Passover Almond Macaroons
In Jewish homes in France and all around the world, recipes for macaroons have been handed down from mother to daughter for centuries. Jewish macaroons are descended from the Ladino marunchinos and almendredas, both terms for almond cookies. In fact, during the Inquisition, historian David Gitlitz told me, crypto-Jews were accused of having bought almond cookies from the Jewish quarter in Barbastro, in Aragón. The modern Jewish macaroon is specifically associated with Boulay, a town about twenty-five miles north of Nancy. It seems that a Jewish wine salesman named Bines Lazard opened in 1854 Maison Lazard, along with his wife, Françoise, and their son Léopold, where they sold macaroons, matzo, and wholesale wine. In 1989, the folklorist Auricoste de Lazarque tasted their macaroons, and proclaimed them the best in France, making the company enormously successful. During World War I, the Lazard family sold the wine business, and in 1932, they abandoned the matzo trade. Some thirty years later, the business, which included its secret recipe for macaroons, was sold to Jean Alexandre, who opened a shop in Boulay where macarons de Boulay are baked and sold to this day. Made from the traditional mixture of almonds, sugar and egg whites, they are slightly robust, a departure from the flat and shiny French macaroons that are so popular today. Although the Alexandres would not give me their secret recipe, Yves Alexandre (no relation), from Strasbourg, had me taste his, which are very similar but made by hand, rather than machine.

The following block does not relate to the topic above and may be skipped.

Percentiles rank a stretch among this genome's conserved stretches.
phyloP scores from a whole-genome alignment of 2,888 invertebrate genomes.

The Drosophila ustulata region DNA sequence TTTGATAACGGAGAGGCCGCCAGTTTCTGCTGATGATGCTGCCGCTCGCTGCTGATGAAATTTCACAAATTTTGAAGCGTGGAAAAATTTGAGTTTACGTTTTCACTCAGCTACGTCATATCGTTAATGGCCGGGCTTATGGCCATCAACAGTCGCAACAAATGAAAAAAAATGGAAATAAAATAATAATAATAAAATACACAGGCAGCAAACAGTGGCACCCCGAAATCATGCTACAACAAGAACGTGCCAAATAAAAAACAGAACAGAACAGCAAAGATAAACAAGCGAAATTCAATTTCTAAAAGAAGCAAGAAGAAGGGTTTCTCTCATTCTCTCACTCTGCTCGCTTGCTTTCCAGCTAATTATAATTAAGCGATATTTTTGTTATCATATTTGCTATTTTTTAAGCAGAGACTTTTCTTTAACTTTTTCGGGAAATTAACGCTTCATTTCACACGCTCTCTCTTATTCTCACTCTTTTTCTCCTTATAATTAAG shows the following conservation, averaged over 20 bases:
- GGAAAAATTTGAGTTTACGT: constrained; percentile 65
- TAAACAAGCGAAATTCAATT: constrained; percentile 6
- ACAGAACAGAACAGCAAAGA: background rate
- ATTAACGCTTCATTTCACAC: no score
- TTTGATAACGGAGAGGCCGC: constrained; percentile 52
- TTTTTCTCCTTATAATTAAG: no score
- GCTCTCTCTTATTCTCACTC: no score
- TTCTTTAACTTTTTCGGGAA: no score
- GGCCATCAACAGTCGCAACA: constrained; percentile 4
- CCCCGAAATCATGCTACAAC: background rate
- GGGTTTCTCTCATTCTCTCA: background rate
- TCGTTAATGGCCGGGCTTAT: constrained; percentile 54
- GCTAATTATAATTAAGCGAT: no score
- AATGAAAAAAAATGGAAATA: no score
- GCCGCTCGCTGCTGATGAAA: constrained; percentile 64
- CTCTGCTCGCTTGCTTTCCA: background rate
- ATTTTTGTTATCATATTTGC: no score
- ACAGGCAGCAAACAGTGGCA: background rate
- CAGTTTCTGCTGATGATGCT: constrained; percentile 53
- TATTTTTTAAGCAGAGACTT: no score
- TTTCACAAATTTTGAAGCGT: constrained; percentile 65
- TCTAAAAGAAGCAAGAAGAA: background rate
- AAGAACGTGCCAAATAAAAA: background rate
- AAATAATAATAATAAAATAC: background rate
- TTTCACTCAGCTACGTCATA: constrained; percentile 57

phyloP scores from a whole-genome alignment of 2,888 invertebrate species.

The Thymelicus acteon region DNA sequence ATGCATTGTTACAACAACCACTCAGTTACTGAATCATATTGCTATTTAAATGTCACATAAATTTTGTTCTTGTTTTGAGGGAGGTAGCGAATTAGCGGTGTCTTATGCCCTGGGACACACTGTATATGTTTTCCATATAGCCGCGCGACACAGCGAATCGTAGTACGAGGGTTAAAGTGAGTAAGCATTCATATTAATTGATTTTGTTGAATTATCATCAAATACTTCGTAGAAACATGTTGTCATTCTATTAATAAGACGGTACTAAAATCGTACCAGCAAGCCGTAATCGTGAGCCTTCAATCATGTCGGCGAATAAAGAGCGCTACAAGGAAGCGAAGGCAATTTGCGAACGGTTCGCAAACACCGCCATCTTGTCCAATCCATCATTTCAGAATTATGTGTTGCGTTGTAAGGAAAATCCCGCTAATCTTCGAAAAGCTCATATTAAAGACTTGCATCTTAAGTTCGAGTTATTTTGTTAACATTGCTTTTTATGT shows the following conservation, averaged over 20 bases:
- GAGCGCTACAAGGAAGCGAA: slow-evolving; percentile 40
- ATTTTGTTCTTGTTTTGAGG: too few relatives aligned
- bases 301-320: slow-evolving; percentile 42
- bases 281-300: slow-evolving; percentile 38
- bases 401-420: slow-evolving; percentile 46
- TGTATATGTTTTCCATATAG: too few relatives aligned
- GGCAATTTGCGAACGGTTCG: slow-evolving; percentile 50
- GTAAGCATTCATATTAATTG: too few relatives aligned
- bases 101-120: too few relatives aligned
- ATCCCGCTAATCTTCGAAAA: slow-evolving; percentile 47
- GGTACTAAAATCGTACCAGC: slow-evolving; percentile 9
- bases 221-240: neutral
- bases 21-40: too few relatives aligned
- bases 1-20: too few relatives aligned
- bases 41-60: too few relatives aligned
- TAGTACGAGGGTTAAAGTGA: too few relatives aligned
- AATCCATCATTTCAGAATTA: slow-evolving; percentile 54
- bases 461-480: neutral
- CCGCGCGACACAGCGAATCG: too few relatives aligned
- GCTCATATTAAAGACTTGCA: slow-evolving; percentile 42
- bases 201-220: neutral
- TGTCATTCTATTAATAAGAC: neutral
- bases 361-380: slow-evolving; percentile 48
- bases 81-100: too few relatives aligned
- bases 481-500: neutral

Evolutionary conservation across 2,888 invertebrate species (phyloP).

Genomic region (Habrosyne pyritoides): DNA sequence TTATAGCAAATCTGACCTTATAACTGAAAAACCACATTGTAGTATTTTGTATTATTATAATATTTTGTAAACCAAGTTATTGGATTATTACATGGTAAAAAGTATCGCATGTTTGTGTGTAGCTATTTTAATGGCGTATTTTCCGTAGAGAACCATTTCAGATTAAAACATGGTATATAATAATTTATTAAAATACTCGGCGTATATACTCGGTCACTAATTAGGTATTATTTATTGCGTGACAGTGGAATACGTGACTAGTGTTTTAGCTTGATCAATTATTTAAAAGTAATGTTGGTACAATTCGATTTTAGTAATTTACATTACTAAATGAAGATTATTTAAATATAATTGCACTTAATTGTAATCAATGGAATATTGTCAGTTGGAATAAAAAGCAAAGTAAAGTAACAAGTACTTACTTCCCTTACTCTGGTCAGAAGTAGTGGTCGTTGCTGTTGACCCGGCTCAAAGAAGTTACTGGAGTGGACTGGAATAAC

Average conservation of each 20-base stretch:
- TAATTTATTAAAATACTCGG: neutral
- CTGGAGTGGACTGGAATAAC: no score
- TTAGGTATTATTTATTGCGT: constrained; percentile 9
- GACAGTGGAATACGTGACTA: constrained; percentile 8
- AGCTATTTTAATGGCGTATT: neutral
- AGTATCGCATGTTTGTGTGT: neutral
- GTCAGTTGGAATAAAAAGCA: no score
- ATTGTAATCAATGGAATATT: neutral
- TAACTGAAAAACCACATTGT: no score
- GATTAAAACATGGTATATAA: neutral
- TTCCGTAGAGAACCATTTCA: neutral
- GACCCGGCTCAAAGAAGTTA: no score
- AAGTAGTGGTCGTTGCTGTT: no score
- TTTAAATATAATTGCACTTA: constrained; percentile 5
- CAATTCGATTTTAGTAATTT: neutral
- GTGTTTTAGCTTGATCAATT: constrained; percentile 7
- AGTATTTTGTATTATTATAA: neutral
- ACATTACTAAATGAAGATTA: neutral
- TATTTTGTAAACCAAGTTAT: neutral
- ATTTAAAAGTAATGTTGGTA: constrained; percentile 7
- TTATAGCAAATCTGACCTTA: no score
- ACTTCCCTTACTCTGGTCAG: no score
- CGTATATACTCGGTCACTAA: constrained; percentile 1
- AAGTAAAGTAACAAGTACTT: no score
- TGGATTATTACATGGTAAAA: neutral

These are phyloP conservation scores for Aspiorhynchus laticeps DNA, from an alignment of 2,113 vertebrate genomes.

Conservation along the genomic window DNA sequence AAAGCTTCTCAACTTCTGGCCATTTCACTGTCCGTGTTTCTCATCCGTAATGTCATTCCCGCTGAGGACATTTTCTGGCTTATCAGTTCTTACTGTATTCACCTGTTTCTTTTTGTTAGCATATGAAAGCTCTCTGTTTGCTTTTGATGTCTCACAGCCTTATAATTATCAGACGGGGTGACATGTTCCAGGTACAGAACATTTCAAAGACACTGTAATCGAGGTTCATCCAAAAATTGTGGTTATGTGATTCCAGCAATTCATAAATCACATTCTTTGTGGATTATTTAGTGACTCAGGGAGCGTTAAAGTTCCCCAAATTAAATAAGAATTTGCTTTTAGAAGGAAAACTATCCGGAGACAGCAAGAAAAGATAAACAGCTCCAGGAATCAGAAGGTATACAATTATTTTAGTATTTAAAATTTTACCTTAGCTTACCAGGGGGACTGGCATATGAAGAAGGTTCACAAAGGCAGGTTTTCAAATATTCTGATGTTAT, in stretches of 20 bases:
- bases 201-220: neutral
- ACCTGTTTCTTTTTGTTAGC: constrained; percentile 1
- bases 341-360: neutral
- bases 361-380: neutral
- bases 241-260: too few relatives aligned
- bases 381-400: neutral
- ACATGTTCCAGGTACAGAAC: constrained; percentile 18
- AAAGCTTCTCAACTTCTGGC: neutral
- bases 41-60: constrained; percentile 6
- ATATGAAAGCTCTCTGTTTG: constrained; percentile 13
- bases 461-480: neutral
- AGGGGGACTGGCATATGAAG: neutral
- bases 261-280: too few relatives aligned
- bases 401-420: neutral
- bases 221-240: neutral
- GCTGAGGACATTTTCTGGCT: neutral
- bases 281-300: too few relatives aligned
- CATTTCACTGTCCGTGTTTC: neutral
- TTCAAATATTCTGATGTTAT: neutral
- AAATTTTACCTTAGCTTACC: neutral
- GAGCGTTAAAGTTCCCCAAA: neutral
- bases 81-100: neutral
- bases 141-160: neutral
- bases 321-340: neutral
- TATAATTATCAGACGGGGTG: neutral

- 4 large egg whites
- 1¼ cups sugar
- 2 cups ground almonds or almond flour
- ¼ teaspoon almond extract
- Preheat the oven to 300 degrees, and line a baking sheet with parchment paper. Whip the egg whites to almost-stiff peaks in the bowl of an electric mixer. In another bowl, stir together the sugar, ground almonds and almond extract. Fold the sugar-and-almond mixture gently into the egg whites in three batches. Drop teaspoons of the batter onto the baking sheet, and bake for about 15 minutes, or until just dry.
- Reprinted with permission from Quiches, Kugels, and Couscous: My Search for Jewish Cooking in France by Joan Nathan (Knopf, 2010).